Among some bleak translations and mistranslations of the Scriptures and the liturgy in the late 20th century, particularly poor was the use of "Happy are they . . . " in place of "Blessed . . . " for Christ’s glorious words in Matthew 5:3-11. "Happy" with its connotations of random good luck as in "perhaps" is no substitute for the beauty and beneficence of "Blessed" ...
Dear Madam Editor,
Thank you for the very kind review of my book; I appreciate that.
I was a little surprised that Fr MacKenzie thinks that I divide reality into the (physically) value-less and the (spiritual) valued. I did not mean to convey that impression, but I have clearly done so! My actual view, as an Idealist, is that material or physical things are the expressions of spiritual reality, so I do not want to make an absolute gap between the two. I do think that cognising and valuing are intertwined, but I suppose they are abstractly distinguishable.
"Lord, what fools these mortals be!" According to Robin Goodfellow – Shakespeare’s fairy narrator – human behavior appears foolish from the outside looking in. The lovers of A Midsummer Night’s Dream chase after one another, each driven by their own desire, trying to have it align with another’s. As Shakespeare says elsewhere, "Love is blind." Love of this sort seems self-absorbed, random and uncertain. And unlike our plays, our lives often don’t end "happily ever after." But on the other hand, who of us can’t relate to this desire? We too are thirsty for connection, affirmation, and purpose.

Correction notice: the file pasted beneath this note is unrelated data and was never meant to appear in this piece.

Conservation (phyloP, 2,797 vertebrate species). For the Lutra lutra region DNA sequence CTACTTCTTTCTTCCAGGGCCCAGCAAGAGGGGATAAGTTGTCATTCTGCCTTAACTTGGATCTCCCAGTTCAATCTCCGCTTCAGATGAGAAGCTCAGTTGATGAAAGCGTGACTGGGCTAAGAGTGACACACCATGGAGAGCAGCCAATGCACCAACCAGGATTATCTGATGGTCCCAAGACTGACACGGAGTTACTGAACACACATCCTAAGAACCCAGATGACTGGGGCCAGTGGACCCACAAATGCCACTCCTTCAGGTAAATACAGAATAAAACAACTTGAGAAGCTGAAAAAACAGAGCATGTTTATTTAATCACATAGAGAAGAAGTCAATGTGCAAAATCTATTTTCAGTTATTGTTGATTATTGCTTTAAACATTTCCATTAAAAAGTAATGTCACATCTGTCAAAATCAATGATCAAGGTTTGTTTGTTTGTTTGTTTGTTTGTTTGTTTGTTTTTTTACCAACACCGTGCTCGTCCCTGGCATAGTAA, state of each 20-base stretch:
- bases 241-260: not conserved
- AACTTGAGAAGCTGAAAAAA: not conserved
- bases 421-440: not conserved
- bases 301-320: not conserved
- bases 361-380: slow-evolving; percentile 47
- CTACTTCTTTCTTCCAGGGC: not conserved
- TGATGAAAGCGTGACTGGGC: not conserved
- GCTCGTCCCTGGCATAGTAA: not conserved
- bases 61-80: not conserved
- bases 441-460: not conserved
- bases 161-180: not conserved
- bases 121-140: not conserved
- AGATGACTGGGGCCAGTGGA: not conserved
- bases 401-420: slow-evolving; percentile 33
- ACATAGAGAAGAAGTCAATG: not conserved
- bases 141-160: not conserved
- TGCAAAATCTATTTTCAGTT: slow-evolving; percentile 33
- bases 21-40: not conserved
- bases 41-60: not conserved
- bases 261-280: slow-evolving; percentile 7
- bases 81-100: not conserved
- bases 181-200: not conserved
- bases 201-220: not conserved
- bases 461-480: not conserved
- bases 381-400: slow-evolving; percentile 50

Achieving a deeper understanding the human person is becoming increasingly important in a culture that no longer recognises the inviolable dignity of every human being. Understanding the objective good that the human person is, through better understanding what the human person is—through his essential definition—we are better capacitated to act rightly in all our dealings with the human person, and so and so accord him his full and proper dignity.
Recently a trio of Elders knocked on my door. They were very young Elders, but poised and smartly dressed. Remembering the warm hospitality that I received in Salt Lake City last October, I invited them in.
We often speak as though it is only marooned Catholics who fight the full defence of chastity in the modern world, but this is not the case. The Church of Latter Day Saints (LDS) is exemplary in promoting family values. Without them, the international fight for life and family would be a lot poorer.